A Catholic school in Nashville has hit the headlines after deciding to ban Harry Potter books from its library.
On August 28, the pastor of St. Edward Catholic School, Rev. Dan Reehil, sent an email to staff explaining his reasons for removing the popular fantasy novels.
“These books present magic as both good and evil, which is not true,” he wrote, according to the Guardian. “The curses and spells used in the books are actual curses and spells; which when read by a human being risk conjuring evil spirits into the presence of the person reading the texts.”
The books, which have sold a combined 400 million copies worldwide, do contain dark spiritual undertones. Some of the curses contained within the stories include “avada kedavra”, the “killing” curse; “crucio,” known as the “torture curse” and “imperio,” which allows wizards to possess and control others.
Rebecca Hammel, the superintendent of schools for the Catholic Diocese of Nashville, told the Tennessean that Reehil was well within his rights to take the books of the school’s shelves, despite the wider Catholic Church refusing to adopt an official position on the matter.
“Each pastor has canonical authority to make such decisions for his parish school,” Hammel said. “He’s well within his authority to act in that manner.”
Hammel added that the Catholic Church encourages parents to be the primary teachers and influencers of their children.
“Should parents deem that this or any other media to be appropriate we would hope that they would just guide their sons and daughters to understand the content through the lens of our faith,” she explained.
“We really don’t get into censorship in such selections other than making sure that what we put in our school libraries is age-appropriate materials for our classrooms.”
In response to the news, the Daily Wire’s Matt Walsh suggested that the presence of some Harry Potter books is unlikely to cause school children to become possessed. For that assertion, he said he received “many outraged emails.”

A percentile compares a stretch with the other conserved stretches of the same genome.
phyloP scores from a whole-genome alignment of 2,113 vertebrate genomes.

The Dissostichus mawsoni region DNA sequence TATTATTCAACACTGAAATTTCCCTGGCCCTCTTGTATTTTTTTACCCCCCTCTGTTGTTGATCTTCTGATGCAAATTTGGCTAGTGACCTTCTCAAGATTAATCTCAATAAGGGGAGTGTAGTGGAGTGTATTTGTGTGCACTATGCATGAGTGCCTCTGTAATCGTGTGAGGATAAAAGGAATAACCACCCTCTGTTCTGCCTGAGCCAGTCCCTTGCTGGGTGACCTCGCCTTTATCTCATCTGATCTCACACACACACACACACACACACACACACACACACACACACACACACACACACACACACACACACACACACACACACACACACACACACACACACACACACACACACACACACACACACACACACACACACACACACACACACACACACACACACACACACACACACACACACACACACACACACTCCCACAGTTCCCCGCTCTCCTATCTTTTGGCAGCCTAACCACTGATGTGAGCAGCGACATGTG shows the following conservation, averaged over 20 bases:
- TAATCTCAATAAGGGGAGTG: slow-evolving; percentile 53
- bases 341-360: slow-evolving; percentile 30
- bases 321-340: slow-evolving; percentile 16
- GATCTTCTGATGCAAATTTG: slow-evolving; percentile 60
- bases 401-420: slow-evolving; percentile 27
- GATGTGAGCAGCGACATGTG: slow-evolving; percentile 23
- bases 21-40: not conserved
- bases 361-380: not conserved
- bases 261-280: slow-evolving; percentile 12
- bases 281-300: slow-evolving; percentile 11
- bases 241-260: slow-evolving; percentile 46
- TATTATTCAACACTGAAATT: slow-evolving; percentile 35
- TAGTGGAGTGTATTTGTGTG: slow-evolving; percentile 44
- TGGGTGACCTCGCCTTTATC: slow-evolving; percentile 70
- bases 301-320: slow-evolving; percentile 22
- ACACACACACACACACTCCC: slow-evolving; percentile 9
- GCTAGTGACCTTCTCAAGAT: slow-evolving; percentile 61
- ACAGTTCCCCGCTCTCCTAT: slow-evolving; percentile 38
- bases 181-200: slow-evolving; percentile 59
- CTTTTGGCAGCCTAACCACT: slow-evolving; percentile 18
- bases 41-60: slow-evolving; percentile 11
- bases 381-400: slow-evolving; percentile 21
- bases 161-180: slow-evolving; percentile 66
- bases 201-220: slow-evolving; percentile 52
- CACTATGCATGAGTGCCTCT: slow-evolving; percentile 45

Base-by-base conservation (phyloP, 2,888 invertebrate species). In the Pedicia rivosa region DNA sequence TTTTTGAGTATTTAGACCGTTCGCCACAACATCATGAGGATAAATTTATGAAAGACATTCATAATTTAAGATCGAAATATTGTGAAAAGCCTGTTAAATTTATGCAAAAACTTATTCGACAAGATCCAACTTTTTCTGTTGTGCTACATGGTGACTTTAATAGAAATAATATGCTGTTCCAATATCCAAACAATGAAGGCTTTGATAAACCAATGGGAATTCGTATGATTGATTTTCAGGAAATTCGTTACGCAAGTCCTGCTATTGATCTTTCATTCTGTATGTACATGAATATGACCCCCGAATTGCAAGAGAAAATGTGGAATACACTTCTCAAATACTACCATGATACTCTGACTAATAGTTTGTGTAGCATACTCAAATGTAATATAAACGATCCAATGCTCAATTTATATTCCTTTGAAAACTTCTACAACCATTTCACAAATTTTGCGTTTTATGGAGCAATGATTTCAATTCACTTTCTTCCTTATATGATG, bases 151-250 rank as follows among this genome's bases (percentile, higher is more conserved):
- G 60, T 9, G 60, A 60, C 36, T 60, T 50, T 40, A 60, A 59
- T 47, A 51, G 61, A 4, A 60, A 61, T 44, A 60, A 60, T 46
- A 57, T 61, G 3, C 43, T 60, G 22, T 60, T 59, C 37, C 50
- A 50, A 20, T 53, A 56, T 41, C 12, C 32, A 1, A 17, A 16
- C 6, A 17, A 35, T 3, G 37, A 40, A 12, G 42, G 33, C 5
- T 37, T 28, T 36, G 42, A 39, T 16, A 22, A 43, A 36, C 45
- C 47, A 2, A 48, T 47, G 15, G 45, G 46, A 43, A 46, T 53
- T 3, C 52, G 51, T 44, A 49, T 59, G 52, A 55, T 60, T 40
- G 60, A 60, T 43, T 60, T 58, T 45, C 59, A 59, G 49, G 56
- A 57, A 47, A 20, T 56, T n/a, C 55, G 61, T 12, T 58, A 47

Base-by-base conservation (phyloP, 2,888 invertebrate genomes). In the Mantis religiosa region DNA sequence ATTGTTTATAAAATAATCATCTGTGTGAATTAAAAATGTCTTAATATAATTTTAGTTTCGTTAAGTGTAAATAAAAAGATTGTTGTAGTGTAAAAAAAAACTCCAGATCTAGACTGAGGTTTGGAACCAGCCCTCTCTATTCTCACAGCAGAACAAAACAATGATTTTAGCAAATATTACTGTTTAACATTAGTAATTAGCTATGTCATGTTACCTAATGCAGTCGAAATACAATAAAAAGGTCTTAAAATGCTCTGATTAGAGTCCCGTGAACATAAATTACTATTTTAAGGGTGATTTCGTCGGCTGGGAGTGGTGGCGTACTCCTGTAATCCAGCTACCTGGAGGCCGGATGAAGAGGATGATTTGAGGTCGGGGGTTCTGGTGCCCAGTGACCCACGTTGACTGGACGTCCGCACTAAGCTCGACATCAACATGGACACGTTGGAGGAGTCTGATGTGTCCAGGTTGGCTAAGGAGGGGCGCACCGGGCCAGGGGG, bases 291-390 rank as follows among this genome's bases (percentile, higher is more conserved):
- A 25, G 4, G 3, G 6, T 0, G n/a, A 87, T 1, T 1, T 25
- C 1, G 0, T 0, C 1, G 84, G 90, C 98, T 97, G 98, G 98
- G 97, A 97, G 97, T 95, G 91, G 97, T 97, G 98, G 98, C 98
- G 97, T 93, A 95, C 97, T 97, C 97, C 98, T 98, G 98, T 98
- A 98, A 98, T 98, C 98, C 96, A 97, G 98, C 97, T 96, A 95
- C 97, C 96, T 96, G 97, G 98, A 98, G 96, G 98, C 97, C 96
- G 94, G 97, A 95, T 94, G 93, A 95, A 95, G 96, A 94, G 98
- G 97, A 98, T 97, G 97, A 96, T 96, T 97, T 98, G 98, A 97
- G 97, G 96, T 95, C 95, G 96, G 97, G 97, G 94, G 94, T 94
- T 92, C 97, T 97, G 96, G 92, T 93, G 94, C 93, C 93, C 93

A quick look at his Twitter mentions showed that reactions to the story were mixed.
“It’s all about intention,” one person noted. “The series was a biblical allegory, a Christian allegory, which is obvious and confirmed by the author. Loyalty, goodness, decency, friendship, generosity, and LOVE…winning out over the unrelenting forces of evil.”
“I didn’t even know this was still a thing,” another added. “My parents didn’t let me and my sister read/watch Harry Potter, but eventually they did let us once they realized the controversy was dumb.”
Others expressed concern over the spiritual darkness portrayed in the series.
“Harry Potter… not a fan,” wrote one user. “I choose not to let my younger kids watch the movies or read the books. I trust an exorcist’s warning over my own opinion any day.”
Exorcist weighs in
Speaking to Catholic News Agency, a priest and exorcist of the Archdiocese of Washington, Monsignor Charles Pope, said it was “always good to err on the side of caution in these matters.”
“I think that in times like these we need to be extra cautious,” he added, noting that “as a general rule I’d support” the ban. Pope did, however, urge that parents should take primary responsibility for the material their children are consuming.
“Every individual parent would have to work with their own kids on these matters,” he said.
Though the current pope appears to have no issue with the novel, the Catholic Church has not always been supportive of Harry Potter.
Shortly after the release of J.K. Rowling’s second installment, “The Chamber of Secrets,” former Pope Benedict, who was at that time a Cardinal, wrote in a 2003 letter that the book contained “subtle seductions” capable of corrupting young Christians, according to Reuters.
In 2011, the Vatican newspaper warmly reviewed the final movie in the series, “Harry Potter and the Deathly Hallows: Part 2.”